Seven Ways to Improve Your Working Relationships

Thanks to Kevin’s Remarkable Learning Blog (a fellow Forbes Blog Network member) for his  Seven Steps for Mending Broken Business Relationships.

Each of the seven steps can help litigators de-escalate the conflict inherent in litigation before all-important settlement negotiations, whether they are conducted with the assistance of a third party neutral or not.

One or more of them might also help ease tension in the law firm — a very tense place these days given the recession, lay-off’s, the de-equitization of partners and the shedding of non-productive practice groups or of those that might conflict with the law firm your firm is about to merge with.

It’s a rough time.  Let’s all be a little more careful of our social capital there.

We’re going to need it.

Decide. The first step is you must decide that you want to improve the relationship. The precursor to this step is recognition – recognizing that the relationship needs improving – but the heart of this is the decision that this relationship matters enough for you to make the effort required to improve it. Without this decision, nothing else matters.

Forgive or let it go. If you feel the other person has done something to cause the rift or break-down, you must either forgive them or let go of your issues with it. Without this step, the steps that follow may help some, but will be limited in their success.

Take ownership. Recognize your role in the relationship, and take ownership and responsibility for it. Yes, deciding and forgiving are accountability actions; but being clear that regardless of the situation you have played a role in the change to the relationship is critical to your success in repairing any damage. Otherwise you are only blaming the other person – which cripples your chance for improvement.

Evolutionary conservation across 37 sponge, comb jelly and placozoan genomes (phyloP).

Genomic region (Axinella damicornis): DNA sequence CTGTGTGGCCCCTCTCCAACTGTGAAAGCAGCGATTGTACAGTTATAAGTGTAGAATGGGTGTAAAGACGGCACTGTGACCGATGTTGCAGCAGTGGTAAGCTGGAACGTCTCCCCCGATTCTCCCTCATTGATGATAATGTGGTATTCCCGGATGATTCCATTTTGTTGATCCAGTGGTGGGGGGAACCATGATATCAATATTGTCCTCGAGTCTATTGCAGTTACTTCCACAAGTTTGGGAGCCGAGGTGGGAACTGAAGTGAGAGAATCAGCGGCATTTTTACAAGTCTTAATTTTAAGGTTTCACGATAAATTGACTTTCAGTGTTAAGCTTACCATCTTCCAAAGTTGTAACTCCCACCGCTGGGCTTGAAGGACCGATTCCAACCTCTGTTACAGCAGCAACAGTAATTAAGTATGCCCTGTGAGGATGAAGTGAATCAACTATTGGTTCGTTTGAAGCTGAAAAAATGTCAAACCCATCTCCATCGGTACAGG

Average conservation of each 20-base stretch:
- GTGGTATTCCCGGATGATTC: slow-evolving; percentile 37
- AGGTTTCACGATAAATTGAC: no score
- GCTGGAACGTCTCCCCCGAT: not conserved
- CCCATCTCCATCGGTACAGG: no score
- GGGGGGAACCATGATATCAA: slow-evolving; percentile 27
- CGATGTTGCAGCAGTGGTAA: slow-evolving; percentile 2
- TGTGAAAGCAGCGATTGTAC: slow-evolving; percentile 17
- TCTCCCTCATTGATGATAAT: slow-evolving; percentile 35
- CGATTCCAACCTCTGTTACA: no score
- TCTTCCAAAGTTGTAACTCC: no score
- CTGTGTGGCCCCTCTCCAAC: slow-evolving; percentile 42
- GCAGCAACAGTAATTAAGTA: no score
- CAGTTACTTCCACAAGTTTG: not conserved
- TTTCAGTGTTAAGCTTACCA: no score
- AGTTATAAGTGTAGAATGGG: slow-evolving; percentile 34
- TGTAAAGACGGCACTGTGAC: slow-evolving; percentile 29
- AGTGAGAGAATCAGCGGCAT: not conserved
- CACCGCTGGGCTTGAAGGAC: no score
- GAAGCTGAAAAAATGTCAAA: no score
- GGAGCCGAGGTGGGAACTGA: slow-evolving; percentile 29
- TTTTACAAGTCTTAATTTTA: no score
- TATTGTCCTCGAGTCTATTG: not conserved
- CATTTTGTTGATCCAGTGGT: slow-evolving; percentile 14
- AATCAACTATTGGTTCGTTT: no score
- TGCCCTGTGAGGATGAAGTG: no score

Make your intention clear. Once you have decided to take actions to improve the relationship, your behaviors will change. Take the time to explain your decision and your intention to improve the relationship. Let the other person know that both the situation and the person matter to you, and you want a better relationship. This cements your commitment and communicates your intention to the other person.

Assume positive intent. While I have long believed this concept in a variety of situations, a colleague recently expressed it this way and it makes the idea completely clear. Assume the other person was – and is – acting in good faith. Will you be wrong sometimes? Perhaps. But by starting from this assumption you will immediately change your perception and therefore your behaviors toward that person.

Listen more. We all know how important listening is and how good it makes us feel when we are truly being listened to. Grant that gift to the other person. Listen intently, carefully and actively. Not only will you understand them (and their perspective) better, but they will trust you more and the relationship will build from their perspective.

Make an effort. Deciding is one thing. Doing is quite another. If you want better relationships, you must make the effort – it will seldom, if ever, happen automatically.

For the full post (well worth reading) click here.

                        author

Victoria Pynchon

Attorney-mediator Victoria Pynchon is a panelist with ADR Services, Inc. Ms. Pynchon was awarded her LL.M Degree in Dispute Resolution from the Straus Institute in May of 2006, after 25 years of complex commercial litigation practice, with sub-specialties in intellectual property, securities fraud, antitrust, insurance coverage, consumer class actions and all… MORE >

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